Following a prolonged period of extraordinary low interest rates, no sign of inflation and consistent economic growth around the world, the outlook for investment markets has changed significantly in recent months.
Today inflation in the US is running at 8.3 percent, the annual Eurozone inflation rate hit a record high of 7.5% in March, and Australia’s most recent inflation data is showing a headline inflation rate of 5.1 percent. The underlying inflation rate in Australia is 3.7 percent, but this is well outside the Reserve Bank of Australia’s (RBA) stated inflation target range of 2-3 percent. This is why the RBA has embarked on an interest rate tightening cycle that is likely to see the official interest rate increase from the current 0.35 percent to at least 2.5 percent by the end of 2022. This will add more than 2 percent to residential mortgage rates.
However, the COVID-related lockdowns in China and the war on Ukraine are complicating factors which the RBA must contend with in formulating its response to rising inflation. The issue for the RBA (and investors) is whether the inflationary impact of these two events is transitory or entrenched.
The stringent COVID lockdowns in China are causing supply chain bottlenecks that are creating shortages of essential components of manufactured goods, pushing up the price of many imported goods. The war on Ukraine, is pushing energy and food costs higher, adding to the inflation rate. The other complicating factor is Australia’s historically low unemployment rate is at 4 percent, being a 40 year low. The tight labour market may lead to wage rises in compensation for increased living costs, which appear to be higher than the stated inflation rate. Higher wages, which are a significant input cost of manufactured goods and services, lead to higher inflation. The uncertainty created by these factors has led to investors deserting capital markets, reducing market liquidity, and consequently adding further to market volatility.
The Commonwealth Bank recently observed in its March quarter profit announcement that the strong Australian economy had enabled the bank to grow home loans by 8.5 percent and business loans by 12.6 percent over the past 12 months. However, the bank stated that it is adopting a cautious approach to lending in response to higher interest rates, inflationary pressures and supply chain disruptions. Australia’s largest bank is considered a reliable barometer when assessing Australia’s future economic outlook and so investors can do well by being aware of the bank’s assessment of the economy.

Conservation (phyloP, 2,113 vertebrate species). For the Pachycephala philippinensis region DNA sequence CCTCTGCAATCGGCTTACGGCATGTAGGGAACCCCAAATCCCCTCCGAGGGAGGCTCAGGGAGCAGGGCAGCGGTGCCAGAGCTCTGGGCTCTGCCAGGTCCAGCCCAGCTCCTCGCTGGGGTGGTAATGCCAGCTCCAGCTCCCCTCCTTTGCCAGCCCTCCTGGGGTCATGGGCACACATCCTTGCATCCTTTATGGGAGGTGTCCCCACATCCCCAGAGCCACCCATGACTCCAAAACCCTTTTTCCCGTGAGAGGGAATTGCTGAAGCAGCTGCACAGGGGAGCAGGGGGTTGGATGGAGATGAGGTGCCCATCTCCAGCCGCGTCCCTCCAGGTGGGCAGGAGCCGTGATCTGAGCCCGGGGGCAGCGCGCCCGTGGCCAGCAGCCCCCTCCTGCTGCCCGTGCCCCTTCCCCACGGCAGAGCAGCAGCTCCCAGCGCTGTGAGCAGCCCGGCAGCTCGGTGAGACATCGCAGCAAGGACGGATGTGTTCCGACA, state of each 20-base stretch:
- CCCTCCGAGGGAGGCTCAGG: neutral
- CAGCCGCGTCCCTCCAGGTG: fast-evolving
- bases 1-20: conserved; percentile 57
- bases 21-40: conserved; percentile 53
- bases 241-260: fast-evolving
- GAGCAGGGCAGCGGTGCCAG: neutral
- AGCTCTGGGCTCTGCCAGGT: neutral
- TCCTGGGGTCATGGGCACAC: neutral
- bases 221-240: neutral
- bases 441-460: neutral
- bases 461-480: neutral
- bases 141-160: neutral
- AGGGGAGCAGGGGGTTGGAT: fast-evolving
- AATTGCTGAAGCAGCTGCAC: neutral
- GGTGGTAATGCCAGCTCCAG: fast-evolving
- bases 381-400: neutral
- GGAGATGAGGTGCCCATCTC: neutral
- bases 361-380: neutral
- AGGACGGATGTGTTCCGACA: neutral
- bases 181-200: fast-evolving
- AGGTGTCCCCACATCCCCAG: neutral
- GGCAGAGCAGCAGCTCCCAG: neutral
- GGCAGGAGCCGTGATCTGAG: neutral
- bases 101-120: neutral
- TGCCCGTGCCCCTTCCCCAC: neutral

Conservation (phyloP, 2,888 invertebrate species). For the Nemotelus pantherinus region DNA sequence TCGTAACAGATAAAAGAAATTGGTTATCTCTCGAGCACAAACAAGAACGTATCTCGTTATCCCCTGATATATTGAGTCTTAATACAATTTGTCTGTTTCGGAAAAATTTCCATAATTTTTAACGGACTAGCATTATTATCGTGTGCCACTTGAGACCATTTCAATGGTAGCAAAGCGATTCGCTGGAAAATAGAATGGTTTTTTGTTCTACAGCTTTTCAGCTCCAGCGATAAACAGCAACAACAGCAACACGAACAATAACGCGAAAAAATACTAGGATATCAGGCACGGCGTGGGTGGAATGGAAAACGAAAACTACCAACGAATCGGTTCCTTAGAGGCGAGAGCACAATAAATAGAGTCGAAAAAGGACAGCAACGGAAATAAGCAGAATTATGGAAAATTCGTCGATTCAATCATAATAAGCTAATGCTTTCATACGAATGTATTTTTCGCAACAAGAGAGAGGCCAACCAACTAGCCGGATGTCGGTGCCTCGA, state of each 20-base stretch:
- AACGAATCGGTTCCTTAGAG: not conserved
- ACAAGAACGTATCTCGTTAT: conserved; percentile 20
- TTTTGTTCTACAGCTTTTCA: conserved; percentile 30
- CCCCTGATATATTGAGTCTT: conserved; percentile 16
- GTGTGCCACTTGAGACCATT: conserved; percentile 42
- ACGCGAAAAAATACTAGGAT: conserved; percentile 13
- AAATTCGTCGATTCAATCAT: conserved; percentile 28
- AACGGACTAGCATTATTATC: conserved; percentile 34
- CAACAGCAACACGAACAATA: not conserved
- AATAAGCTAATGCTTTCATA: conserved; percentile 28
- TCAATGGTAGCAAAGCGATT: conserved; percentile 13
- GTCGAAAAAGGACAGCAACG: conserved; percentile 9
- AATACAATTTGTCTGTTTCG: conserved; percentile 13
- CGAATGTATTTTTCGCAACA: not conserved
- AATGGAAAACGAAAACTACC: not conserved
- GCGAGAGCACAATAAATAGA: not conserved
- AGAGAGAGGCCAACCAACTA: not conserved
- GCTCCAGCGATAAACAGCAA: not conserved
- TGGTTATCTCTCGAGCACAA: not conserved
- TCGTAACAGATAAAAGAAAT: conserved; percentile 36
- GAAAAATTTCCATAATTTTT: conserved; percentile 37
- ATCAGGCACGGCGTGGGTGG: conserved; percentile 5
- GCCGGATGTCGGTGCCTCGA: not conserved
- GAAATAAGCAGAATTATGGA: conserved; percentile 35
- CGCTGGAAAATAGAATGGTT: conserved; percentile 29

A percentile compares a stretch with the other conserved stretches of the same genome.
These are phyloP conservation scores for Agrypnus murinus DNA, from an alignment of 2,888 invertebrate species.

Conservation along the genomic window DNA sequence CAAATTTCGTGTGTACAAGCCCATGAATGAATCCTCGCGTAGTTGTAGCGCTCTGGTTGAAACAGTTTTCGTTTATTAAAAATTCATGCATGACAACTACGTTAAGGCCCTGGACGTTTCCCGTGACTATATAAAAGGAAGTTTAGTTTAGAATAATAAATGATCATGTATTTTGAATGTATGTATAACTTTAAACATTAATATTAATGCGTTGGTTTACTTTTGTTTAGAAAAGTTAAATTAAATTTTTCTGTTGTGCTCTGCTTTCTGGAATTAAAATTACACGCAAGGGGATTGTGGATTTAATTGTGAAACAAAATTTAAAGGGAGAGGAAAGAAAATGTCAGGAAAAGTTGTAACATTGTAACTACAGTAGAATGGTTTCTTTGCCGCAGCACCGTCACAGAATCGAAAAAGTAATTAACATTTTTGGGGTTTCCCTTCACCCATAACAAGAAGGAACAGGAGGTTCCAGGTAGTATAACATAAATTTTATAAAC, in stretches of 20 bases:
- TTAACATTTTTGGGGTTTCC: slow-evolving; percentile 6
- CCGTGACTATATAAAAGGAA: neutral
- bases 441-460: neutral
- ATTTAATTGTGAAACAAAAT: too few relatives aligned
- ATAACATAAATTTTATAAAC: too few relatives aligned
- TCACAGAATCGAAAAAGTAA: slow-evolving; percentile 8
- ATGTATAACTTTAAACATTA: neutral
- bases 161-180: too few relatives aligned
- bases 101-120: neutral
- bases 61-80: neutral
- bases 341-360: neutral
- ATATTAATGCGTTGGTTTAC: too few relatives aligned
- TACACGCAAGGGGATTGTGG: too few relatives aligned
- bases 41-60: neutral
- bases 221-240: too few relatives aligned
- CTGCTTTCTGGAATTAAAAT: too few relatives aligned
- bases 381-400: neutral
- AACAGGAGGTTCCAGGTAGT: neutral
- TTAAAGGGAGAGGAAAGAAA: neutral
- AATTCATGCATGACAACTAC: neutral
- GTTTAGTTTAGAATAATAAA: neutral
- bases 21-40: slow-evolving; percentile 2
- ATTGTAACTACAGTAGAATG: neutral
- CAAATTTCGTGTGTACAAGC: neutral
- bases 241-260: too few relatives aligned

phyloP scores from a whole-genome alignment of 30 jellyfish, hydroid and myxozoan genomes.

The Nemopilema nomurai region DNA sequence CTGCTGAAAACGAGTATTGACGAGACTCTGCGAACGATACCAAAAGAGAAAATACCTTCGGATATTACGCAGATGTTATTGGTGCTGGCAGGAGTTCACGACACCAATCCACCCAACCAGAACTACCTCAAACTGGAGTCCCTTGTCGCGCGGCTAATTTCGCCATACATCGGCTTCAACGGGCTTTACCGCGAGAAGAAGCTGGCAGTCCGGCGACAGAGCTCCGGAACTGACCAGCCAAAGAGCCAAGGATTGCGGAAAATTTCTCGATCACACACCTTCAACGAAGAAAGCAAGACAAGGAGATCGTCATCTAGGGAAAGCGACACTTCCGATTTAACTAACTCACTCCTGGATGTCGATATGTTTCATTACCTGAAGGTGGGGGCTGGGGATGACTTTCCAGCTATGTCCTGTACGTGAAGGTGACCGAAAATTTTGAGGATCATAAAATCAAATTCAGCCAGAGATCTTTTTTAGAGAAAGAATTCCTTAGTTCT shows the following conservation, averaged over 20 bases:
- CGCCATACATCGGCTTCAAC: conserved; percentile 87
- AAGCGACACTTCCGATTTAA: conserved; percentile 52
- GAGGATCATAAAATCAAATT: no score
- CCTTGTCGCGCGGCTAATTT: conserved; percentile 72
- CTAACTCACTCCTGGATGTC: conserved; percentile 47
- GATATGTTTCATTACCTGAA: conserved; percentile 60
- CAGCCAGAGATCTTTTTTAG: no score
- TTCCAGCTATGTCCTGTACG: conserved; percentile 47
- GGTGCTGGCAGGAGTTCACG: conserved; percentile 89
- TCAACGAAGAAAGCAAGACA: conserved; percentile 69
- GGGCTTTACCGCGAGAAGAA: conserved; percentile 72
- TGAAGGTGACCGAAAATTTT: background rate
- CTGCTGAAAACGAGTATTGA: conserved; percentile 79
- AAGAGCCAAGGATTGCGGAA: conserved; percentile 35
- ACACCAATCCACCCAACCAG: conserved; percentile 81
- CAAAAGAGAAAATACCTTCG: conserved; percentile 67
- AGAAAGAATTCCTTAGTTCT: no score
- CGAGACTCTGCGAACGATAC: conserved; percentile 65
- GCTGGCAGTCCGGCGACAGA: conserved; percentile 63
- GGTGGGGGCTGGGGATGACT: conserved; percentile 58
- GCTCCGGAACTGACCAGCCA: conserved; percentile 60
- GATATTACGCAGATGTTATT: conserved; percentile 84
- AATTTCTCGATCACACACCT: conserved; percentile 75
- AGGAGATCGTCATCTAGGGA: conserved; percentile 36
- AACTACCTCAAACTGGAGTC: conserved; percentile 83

When markets conditions and the market outlook change, investors must decide on an investment strategy suited to the times. It was only a few weeks ago that the RBA Governor Phil Lowe lamented as “embarrassing” and that “we should have done better”, in reference to his assertion earlier this year that interest rates would not rise before early 2023.
Investors are aware that the impact of higher interest rates to fight inflation, runs the risk of slowing a fragile global economy dealing with a global pandemic that threatens the orderly supply of goods around the world. Rising inflation driven by supply chain shortages and elevated energy and commodity prices, together with rising interest rates, leading to a slowing economy, are the seeds of stagflation. It maybe early in this chain of events to point to stagflation, however it a factor affecting investor confidence globally.
Fortunately, the Australian economy is in a better position than many other countries around the globe.
Firstly, although elevated by Australian standards, inflation in Australia is lower than in many other countries. Secondly, Australia is a major beneficiary of higher commodity prices for exports like iron ore, petroleum gas, coal and wheat. Thirdly, interest rates are rising because the economy can afford them while unemployment is low and household consumer demand, which represents 60 percent of the economy, remains strong.
These conditions support a growing domestic economy and a positive outlook for corporate earnings. Corporate earnings, driven by a growing economy, are the underlying driver of equity markets. The global economy, despite short-term fluctuations, has grown throughout history, and Australia being an export economy, is leveraged to this global economic growth.
To the extent that the global economy continues to expand, and growth is steadily maintained over the medium term, the outlook for Australian corporate earnings is favourable. History tells us that it takes more than a few interest rate rises, particularly when markets are braced for any increases, to impair corporate earnings beyond a short adjustment period, when the economy is already on a steady footing.